6

I have a configuration file and want to learn what executables are using it (if any). I want to catch who is the reader of this file.

If I watch with some interval, I miss it, because the read happens so quickly:

watch -d -n 1 "lsof /home/me/my.conf"

If I try to execute the program I'm pretty sure uses it under the auspices of strace, it fails because of the additional delay strace introduces.

strace -o /tmp/$(date +%s)_myprog.trace myprog

How can I reliably prove that myprog is NOT reading this file?

  • This sounds like a variation of the halting problem. – Kusalananda Jun 10 '17 at 17:46
  • @Kusalananda, in this case, I only need to search for the first 10 or so seconds after starting myprog. – tarabyte Jun 10 '17 at 17:51
  • This might help: stackoverflow.com/questions/9614184/… – Joe P Jun 10 '17 at 18:25
  • This question does not seem a duplicate of that particular question. This question is about realtime debugging, the old question mentions finding out if a file was accessed in the last few days. While some answers will overlap, there will be different strategies and answers. – Rui F Ribeiro Jun 11 '17 at 9:27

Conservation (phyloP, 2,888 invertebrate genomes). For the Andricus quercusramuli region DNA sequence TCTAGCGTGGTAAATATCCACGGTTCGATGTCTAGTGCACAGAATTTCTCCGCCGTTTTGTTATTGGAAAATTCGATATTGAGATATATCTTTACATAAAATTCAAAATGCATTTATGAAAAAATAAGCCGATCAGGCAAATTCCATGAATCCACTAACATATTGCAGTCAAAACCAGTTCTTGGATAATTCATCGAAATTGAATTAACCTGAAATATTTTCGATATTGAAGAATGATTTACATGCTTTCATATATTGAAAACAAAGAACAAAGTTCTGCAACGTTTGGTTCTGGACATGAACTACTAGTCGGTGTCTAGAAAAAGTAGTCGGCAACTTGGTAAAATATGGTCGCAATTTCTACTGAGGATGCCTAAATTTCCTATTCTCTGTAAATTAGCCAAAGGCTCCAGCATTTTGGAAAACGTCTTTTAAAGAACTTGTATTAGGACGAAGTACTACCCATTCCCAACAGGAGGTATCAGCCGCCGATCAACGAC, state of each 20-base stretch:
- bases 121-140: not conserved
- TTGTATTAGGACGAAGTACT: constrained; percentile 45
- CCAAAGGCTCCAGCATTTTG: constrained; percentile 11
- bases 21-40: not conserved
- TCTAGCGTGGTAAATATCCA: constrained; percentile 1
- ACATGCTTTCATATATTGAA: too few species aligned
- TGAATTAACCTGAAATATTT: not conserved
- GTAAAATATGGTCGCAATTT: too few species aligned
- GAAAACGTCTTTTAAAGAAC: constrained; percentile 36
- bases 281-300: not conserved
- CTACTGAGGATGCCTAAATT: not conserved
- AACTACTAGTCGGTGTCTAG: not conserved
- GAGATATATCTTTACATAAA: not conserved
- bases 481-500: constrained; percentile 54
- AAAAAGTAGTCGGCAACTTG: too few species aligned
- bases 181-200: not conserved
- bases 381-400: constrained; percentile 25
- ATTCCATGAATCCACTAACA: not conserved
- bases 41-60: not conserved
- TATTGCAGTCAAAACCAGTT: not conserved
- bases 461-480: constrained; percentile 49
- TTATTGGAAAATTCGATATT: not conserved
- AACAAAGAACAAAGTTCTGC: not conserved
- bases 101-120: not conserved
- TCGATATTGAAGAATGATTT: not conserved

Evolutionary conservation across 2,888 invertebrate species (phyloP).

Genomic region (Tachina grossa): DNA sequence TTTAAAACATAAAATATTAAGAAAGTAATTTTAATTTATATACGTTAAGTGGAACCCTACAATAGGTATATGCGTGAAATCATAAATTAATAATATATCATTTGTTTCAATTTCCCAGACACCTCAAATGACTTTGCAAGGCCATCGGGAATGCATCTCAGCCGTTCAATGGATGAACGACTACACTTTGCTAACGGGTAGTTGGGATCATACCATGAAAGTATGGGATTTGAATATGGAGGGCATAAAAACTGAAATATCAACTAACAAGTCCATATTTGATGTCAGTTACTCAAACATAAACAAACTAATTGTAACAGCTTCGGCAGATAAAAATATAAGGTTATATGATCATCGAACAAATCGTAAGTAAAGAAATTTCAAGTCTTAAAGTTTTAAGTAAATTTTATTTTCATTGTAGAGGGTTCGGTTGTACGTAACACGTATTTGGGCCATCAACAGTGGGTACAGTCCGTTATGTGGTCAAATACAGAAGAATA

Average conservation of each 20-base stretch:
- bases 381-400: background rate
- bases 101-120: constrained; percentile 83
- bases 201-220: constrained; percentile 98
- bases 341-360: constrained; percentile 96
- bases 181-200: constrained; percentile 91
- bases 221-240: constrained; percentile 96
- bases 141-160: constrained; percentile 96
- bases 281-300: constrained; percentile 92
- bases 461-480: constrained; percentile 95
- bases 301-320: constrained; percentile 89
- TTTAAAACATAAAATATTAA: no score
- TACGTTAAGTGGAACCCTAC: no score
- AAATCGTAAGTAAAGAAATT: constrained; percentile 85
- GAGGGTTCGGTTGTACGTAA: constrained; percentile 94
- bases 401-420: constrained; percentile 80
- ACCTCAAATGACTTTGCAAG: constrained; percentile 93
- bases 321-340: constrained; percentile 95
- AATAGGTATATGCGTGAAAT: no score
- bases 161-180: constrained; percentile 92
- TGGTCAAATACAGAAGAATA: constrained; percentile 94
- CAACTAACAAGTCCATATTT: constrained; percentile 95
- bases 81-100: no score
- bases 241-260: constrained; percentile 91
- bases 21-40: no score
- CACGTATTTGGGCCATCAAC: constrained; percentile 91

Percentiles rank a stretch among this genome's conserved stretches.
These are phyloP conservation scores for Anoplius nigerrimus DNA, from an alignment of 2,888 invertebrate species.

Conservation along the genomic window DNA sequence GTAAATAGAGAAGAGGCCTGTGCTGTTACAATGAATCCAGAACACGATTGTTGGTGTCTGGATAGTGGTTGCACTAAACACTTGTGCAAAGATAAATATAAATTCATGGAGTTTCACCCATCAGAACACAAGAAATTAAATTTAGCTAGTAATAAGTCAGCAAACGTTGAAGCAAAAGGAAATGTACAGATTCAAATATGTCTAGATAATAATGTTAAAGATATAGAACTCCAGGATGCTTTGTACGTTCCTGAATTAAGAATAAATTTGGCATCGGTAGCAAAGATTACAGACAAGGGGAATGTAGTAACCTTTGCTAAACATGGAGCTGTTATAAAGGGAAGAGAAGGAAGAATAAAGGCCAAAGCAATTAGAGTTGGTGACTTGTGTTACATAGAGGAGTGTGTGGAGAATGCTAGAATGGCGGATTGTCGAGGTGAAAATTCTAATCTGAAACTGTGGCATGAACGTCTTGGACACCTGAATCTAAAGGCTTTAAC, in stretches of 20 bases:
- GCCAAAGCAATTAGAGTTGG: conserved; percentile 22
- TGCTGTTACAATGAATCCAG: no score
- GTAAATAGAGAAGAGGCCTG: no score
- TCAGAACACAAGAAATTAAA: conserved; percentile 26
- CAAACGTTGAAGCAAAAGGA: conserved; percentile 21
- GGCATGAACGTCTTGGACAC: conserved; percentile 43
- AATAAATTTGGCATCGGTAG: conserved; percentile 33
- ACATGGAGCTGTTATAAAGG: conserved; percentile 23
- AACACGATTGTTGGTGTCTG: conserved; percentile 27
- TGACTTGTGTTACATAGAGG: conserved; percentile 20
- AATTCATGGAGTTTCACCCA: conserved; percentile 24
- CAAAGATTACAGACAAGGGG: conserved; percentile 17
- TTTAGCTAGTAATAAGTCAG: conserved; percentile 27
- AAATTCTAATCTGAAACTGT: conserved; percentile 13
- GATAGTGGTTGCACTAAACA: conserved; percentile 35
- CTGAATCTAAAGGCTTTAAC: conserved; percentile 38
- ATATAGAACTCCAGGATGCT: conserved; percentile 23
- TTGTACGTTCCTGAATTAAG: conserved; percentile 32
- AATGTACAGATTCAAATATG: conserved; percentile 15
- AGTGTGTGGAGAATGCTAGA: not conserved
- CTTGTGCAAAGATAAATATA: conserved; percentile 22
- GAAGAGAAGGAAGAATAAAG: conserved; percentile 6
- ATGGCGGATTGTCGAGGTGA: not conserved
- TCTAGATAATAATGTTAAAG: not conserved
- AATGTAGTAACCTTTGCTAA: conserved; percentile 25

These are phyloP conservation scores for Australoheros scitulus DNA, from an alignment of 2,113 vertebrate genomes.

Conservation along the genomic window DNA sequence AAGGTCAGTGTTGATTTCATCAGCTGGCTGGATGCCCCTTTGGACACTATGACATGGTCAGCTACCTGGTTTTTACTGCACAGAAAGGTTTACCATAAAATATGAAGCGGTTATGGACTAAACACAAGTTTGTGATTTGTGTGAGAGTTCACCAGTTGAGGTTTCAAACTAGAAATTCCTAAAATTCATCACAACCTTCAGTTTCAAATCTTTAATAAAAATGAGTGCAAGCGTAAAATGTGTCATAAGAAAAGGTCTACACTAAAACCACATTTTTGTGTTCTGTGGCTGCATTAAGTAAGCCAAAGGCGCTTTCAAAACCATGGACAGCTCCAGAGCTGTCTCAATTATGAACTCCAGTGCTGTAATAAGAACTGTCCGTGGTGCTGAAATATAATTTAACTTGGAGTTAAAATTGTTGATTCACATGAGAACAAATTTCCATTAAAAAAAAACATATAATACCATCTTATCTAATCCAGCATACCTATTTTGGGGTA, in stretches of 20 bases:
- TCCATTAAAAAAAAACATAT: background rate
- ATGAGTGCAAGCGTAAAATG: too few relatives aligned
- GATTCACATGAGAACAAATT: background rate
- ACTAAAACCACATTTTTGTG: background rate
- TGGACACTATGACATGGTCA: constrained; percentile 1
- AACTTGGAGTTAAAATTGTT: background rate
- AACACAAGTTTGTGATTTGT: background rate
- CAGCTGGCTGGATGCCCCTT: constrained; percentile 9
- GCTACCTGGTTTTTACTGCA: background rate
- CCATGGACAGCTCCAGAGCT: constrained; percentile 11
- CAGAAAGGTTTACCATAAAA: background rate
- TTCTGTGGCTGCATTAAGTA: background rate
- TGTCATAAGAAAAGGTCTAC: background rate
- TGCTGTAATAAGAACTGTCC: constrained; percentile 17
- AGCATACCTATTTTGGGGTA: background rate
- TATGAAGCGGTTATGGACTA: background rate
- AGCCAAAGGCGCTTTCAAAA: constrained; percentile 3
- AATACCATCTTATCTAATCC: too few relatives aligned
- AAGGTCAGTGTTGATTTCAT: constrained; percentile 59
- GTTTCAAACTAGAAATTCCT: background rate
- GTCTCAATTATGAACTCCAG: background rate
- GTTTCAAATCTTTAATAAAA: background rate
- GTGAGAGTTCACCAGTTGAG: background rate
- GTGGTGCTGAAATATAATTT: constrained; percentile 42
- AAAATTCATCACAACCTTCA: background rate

8

Watching what files a process open, or what processes open a file seems a job for sysdig.

From the sysdig examples page

Basic opensnoop: snoop file opens as they occur

sysdig -p "%12user.name %6proc.pid %12proc.name %3fd.num %fd.typechar %fd.name" evt.type=open

Observe the I/O activity on all files named my.conf

sysdig -A -c echo_fds "fd.filename=my.conf"

Fom man sysdig

NAME sysdig - the definitive system and process troubleshooting tool

SYNOPSIS sysdig [option]... [filter]

DESCRIPTION.

   sysdig is a tool for  system  troubleshooting,  analysis  and  explo‐
   ration.   It  can  be used to capture, filter and decode system calls
   and other OS events.
   sysdig can be both used to inspect live systems, or to generate trace
   files that can be analyzed at a later stage.

   sysdig  includes  a powerul filtering language, has customizable out‐
   put, and can be extended through Lua scripts, called chisels.

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